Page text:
In part, the Conventions codify the international community's attempt to eliminate cruelty and gratuitous suffering from the conduct of war, all the while assuming that armed conflict will occur from time to time. But they also go further, proscribing a wide range of limits on the means states may use to prosecute war. For example, under Article 17 of the Third Convention, prisoners of war, when questioned, are bound to give only their name, rank, date of birth, and military serial number. The same Article affirms that "[n]o physical or mental torture, nor any other form of coercion, may be inflicted on prisoners of war to secure from them information of any kind whatever.”[9] Prisoners who refuse to answer "may not be threatened, insulted, or exposed to any unpleasant or disadvantageous treatment of any kind.”[10] The Commentary on Article 17 of the ICRC explains that the raison d'etre of these provisions is to give prisoners "protection against any inquisitorial practices,” as the detaining state "may very naturally be tempted to obtain additional information from the prisoner ... for this is obviously of interest from the military point of view.”[11] The Commentary indicates that the drafters were particularly concerned with secret "interrogation camps” used during the Second World War.[10] Certain prisoners were sent to these camps before being sent to regular prisoner-of- war camps, and subjected to "great hardship” in order to obtain information from them.[10] Article 17 thus uses explicit language to ensure that the detaining state may not in any way mistreat prisoners, or threaten them with mistreatment, for the sake of acquiring information, including (but not limited to) actionable intelligence of military significance. This does not mean that detaining states cannot interrogate prisoners of war. The expectation is that they will, and as Stephen Ratner points out, the Conventions allow such tactics as "good cop-bad cop scenarios, repetitive or rapid questioning, silent periods, and playing to the detainee's ego.”[14] But they do not allow threats, insults, punishments, cruel and degrading treatment, or torture.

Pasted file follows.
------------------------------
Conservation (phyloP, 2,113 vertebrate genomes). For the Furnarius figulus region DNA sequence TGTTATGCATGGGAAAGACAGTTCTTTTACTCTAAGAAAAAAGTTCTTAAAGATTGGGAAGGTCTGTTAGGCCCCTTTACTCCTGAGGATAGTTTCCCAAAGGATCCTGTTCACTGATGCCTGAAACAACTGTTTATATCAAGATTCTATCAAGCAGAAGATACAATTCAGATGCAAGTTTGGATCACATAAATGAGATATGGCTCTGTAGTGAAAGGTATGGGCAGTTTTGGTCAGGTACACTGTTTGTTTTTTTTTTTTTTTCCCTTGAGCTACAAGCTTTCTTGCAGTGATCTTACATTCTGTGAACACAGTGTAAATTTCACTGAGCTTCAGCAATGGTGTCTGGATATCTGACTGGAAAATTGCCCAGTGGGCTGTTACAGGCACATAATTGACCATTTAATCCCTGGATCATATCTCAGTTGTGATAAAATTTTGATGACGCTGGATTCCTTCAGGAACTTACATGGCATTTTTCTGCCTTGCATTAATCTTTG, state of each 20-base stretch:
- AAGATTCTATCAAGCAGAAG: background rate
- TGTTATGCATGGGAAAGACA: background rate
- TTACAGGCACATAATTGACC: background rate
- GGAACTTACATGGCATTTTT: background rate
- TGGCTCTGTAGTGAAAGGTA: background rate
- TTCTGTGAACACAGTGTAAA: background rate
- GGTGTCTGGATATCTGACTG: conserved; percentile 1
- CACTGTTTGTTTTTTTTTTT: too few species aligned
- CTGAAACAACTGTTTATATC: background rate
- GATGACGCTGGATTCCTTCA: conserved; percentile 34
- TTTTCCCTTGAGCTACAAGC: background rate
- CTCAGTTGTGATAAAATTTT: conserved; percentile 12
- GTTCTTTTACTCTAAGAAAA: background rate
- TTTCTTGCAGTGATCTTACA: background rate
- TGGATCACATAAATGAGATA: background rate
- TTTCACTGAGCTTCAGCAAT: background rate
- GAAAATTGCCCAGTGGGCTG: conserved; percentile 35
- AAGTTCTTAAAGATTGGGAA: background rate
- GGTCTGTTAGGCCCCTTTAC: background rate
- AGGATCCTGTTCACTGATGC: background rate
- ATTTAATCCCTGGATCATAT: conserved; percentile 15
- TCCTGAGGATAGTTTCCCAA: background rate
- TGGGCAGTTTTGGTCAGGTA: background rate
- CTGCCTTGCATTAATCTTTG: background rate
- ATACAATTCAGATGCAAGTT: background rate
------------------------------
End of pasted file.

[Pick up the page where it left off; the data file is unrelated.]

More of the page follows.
In Chapter 4 we argued that the fiduciary theory offers an attractive alternative to the interest-balancing model that dominates the national security literature. The same argument applies here, and explains the absolute prohibition on coercive interrogation found in Article 17. Fiduciary states cannot coercively interrogate prisoners because to do so would treat them as mere means of the detaining state rather than as ends in themselves. Such action would run afoul of the principle of non- instrumentalization, and would exceed the scope of the state's right at international law to engage in armed conflict without incurring liability under jus in hello}[15] The interest-balancing model, on the other hand, is incapable of explaining the absolute bar against coercive interrogation, as that model prescribes a balancing of interests that the absolute bar prohibits.